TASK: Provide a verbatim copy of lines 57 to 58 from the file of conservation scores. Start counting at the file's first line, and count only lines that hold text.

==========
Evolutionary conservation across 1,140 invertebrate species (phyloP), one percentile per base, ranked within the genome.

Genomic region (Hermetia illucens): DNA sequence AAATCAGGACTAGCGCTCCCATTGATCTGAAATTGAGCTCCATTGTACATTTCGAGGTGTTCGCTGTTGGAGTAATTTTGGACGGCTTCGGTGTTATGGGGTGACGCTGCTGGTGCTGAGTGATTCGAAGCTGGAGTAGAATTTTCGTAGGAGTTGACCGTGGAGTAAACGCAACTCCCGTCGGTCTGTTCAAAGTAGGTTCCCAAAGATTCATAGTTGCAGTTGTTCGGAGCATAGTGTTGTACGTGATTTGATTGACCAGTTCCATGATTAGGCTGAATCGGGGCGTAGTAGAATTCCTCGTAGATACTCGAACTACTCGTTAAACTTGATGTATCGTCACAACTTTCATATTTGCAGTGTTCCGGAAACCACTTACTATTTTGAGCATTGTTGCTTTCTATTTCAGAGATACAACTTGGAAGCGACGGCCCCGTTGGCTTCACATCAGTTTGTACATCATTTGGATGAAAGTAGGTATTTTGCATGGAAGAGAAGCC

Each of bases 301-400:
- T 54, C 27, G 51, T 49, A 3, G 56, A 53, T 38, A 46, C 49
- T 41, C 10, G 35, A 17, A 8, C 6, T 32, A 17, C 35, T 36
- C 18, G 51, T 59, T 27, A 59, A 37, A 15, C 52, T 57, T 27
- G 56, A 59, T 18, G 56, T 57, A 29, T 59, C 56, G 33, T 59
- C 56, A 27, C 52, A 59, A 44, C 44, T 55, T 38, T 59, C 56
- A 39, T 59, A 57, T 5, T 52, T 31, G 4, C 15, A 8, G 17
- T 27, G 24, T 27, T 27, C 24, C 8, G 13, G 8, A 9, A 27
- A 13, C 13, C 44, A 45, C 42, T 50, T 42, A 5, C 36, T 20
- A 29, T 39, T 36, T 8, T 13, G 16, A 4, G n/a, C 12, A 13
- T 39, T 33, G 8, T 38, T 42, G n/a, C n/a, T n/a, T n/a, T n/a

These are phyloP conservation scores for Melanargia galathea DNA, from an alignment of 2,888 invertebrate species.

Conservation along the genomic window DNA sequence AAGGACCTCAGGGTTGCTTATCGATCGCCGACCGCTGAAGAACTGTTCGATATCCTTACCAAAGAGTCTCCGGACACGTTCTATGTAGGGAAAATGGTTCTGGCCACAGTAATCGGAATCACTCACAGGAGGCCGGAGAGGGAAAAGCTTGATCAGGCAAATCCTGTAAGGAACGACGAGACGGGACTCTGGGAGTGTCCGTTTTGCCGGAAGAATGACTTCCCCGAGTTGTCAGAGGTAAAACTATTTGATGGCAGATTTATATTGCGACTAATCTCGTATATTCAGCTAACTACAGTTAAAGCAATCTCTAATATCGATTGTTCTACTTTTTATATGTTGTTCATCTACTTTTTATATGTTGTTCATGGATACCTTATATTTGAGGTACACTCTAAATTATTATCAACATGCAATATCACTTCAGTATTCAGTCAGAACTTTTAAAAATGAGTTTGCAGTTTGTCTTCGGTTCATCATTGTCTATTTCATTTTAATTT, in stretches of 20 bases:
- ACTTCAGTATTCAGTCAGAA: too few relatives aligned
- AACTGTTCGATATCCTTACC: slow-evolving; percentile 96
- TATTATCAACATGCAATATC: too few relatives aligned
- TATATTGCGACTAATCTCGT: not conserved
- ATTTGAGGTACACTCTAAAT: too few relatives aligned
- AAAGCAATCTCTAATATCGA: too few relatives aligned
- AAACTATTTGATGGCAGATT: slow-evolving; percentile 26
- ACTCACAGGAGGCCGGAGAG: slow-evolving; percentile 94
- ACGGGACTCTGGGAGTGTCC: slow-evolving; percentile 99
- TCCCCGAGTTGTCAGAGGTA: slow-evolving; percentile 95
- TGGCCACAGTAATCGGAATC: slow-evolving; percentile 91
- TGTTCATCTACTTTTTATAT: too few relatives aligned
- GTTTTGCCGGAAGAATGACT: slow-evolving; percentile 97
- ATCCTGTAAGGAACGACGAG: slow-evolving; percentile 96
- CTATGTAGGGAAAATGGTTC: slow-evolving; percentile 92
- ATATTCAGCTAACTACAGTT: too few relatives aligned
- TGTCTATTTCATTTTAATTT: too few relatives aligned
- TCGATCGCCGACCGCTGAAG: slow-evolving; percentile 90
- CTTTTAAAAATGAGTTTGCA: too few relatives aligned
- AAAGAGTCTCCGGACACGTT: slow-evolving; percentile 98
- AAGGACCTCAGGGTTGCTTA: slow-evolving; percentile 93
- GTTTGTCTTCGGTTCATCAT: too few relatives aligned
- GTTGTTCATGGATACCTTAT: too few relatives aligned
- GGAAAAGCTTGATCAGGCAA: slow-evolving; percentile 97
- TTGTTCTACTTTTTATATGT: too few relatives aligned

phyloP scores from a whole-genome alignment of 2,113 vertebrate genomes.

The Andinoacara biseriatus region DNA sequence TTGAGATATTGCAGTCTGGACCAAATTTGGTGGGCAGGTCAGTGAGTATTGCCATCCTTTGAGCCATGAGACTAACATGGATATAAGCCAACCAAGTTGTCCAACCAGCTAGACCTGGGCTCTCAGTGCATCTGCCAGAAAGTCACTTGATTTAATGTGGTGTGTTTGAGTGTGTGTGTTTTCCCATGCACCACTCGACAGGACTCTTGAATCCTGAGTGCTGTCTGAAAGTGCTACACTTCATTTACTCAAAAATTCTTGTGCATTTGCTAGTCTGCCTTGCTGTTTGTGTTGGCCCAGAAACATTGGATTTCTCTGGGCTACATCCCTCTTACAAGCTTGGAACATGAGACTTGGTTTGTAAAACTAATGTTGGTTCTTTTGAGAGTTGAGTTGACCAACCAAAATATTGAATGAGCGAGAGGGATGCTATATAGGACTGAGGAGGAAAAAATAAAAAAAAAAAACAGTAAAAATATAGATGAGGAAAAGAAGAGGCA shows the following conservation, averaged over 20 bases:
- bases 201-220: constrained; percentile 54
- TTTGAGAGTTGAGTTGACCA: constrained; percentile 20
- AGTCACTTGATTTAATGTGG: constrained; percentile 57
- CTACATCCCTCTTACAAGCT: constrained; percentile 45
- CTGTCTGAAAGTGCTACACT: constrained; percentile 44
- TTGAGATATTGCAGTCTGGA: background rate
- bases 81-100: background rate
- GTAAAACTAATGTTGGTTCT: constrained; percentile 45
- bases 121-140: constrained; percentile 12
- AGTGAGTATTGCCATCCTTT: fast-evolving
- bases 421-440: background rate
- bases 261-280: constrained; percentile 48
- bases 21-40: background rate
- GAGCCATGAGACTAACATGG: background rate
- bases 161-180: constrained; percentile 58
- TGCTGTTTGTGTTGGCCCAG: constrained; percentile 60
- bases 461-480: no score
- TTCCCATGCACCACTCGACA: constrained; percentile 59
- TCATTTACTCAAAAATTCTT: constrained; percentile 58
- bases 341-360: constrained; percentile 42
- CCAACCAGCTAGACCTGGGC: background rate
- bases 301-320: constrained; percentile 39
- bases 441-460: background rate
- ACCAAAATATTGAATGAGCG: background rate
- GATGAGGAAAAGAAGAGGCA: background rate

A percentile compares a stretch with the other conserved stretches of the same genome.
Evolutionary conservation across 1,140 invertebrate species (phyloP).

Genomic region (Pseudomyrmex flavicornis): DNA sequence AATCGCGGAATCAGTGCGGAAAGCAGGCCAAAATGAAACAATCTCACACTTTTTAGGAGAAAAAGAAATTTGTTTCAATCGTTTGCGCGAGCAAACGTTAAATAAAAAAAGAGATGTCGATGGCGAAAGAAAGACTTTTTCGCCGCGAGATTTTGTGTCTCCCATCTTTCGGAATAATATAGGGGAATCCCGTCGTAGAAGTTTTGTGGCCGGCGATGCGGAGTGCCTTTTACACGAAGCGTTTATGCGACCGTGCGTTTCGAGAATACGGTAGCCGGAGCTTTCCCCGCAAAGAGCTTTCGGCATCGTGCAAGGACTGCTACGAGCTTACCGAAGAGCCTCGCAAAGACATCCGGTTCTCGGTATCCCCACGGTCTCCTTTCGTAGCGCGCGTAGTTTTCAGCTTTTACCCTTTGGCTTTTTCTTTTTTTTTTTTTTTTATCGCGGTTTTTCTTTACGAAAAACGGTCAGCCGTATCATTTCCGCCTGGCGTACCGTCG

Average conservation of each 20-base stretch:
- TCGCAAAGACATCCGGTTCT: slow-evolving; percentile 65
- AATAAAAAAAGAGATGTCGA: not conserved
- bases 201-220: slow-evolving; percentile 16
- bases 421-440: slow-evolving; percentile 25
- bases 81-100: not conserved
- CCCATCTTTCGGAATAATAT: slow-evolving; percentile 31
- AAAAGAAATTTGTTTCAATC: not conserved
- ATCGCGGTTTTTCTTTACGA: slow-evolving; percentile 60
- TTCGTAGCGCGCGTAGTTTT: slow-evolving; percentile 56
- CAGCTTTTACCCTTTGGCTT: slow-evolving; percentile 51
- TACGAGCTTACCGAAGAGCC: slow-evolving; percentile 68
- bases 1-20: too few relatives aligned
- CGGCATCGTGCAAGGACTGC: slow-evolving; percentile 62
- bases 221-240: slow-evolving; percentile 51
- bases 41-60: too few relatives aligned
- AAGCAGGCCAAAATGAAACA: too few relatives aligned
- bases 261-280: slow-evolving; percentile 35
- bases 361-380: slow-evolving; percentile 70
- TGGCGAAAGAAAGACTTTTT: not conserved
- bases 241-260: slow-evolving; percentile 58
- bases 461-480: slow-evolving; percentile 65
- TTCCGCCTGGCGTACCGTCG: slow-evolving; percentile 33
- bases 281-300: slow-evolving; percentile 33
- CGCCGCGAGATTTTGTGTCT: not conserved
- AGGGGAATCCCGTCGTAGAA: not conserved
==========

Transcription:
- bases 161-180: constrained; percentile 58
- TGCTGTTTGTGTTGGCCCAG: constrained; percentile 60